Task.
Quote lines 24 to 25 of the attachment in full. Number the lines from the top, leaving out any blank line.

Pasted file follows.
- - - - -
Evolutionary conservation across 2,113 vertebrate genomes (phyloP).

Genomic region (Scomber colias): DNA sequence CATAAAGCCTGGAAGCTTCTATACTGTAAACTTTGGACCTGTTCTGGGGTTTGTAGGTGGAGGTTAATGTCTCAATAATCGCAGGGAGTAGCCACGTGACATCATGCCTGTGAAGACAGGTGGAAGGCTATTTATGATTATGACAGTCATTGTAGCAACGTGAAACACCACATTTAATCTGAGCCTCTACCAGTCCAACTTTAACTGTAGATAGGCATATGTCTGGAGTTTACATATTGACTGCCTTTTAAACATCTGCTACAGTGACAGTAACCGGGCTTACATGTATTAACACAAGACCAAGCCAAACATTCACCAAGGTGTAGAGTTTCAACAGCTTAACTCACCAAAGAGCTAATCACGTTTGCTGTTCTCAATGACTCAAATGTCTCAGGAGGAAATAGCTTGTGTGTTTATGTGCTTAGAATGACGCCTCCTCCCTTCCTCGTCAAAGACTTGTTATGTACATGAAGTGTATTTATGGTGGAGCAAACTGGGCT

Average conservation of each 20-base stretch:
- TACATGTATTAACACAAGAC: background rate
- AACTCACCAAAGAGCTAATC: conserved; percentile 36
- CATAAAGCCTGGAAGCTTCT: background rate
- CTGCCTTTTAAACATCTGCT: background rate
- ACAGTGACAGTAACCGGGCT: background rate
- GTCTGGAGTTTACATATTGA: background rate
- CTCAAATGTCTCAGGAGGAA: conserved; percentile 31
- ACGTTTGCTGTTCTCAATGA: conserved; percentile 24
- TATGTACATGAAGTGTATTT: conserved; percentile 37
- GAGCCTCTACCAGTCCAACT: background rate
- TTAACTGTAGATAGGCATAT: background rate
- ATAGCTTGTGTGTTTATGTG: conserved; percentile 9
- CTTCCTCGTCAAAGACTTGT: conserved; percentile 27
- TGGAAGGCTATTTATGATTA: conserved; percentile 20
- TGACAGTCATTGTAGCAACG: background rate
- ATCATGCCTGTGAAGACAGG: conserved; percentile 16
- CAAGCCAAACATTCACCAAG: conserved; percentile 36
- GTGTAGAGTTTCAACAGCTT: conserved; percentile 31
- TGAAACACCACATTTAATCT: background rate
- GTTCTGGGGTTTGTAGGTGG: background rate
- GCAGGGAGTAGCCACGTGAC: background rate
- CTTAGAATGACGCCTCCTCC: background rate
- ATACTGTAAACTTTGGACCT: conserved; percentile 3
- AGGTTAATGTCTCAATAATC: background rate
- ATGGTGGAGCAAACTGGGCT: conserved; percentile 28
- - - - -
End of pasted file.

- GCAGGGAGTAGCCACGTGAC: background rate
- CTTAGAATGACGCCTCCTCC: background rate